That isn’t virtuous on the part of FCSL. That’s a scam. Impose a risk—a financial risk, of course, because they obviously don’t care about prestige—on FCSL and I’ll read the rest of the article.


Brave post. I guess too nuanced for law school crits...


Brave - I think oblivious is a better word. ¼ of Whittier graduates secure legal employment, less than ⅓ to ½ pass the bar exam at the first sitting and the opening statement is:

"Lower tiered law schools that admit students with low LSAT scores should be celebrated for providing an opportunity to enter the legal profession for those students at the margins of society."

Really. You think it's brave?

Brave would be addressing the ¾ who never get enter the legal profession having paid $42,400 in tuition per year, a cost of attendance of over $70,000 p.a., who are borrowing $200,000 to have a 75% chance of not having that legal career.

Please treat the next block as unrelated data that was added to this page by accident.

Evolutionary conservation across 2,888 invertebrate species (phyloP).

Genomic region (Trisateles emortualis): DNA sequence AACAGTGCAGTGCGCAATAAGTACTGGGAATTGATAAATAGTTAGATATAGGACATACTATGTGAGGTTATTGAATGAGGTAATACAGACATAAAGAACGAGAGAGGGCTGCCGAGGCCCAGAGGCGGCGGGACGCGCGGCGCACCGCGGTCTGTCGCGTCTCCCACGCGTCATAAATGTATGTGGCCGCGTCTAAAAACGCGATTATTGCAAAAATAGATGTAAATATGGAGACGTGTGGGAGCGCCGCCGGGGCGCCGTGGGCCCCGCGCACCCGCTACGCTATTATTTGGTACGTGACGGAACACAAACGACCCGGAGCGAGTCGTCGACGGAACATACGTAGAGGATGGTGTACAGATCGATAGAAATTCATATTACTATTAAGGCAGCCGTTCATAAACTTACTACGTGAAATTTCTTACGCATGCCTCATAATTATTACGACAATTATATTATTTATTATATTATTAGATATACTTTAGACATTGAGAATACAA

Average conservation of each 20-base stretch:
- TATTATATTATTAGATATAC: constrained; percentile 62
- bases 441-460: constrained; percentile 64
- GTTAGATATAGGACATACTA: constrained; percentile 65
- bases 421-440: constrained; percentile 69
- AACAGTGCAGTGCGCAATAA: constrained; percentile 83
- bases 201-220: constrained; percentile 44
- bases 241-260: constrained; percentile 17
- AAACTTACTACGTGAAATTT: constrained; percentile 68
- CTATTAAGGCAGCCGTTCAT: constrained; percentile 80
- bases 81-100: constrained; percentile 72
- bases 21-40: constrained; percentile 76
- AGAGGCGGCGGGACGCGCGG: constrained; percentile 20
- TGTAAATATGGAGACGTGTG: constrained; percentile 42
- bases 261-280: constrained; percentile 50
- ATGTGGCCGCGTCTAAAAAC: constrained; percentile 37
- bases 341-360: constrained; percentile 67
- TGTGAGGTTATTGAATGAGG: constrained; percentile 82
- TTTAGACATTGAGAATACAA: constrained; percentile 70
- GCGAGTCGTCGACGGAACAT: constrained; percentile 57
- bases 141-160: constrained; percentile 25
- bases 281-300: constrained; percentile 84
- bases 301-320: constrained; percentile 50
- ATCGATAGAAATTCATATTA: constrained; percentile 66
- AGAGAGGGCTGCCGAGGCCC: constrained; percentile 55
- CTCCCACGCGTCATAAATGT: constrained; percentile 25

Several years ago I had the misfortune of being a professor at a TTT/TTTT law school, and let me assure you that it was predatory.

To the point where I quit working there after only one year rather than continue to be associated with it and also reported its shenanigans to the ABA.

Which did nothing, of course. Which is a big part of the problem.


Sheldon - your school (Whittier) had the lowest bar passage rate of any California ABA school last July, with only 42% of first time takers passing. Regardless of your feelings about the LSAT as a predictor of bar passage, Whittier does a terrible job of identifying students with a strong likelihood of passing the bar nevermind having success in the profession. Coincidently (or not), the LSAT profile for Whittier's students is terrible. Your argument would carry more force if you were defying the odds, not proving LST right.



1) Many students don't pay such tuition because they receive scholarships (or so I assume).

2) Most of the students pass the bar eventually--albeit the second time.

3) Many great students with low LSAT transfer after the first year.